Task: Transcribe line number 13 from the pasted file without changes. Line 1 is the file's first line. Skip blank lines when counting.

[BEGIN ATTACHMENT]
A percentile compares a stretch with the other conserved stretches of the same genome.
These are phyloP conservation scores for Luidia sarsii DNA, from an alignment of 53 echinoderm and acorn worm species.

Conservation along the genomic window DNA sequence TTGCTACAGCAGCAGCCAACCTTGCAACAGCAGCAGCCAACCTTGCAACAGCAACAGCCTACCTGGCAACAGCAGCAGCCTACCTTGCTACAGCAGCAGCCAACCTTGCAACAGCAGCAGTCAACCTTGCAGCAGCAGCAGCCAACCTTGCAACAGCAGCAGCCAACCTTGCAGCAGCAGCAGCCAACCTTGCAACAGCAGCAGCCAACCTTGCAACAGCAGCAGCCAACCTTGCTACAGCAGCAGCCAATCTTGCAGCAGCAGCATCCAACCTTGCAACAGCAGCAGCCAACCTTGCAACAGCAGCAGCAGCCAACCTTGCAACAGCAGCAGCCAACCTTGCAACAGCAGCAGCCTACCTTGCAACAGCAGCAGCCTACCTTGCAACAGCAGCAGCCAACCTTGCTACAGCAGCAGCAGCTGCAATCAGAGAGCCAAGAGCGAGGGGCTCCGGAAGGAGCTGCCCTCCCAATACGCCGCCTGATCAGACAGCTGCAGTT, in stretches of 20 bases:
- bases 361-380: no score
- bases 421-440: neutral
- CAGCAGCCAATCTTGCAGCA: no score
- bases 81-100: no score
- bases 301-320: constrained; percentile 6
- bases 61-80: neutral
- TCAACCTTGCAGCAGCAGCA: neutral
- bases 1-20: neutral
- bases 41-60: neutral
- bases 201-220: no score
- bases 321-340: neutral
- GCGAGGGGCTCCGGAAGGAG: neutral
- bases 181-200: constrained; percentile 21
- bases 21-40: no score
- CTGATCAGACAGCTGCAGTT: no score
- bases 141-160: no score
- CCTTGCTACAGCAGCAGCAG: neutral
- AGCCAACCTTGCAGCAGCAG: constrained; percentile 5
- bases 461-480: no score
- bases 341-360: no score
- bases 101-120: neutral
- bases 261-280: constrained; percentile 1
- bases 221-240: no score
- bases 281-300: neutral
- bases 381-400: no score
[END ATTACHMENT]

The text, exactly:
- bases 201-220: no score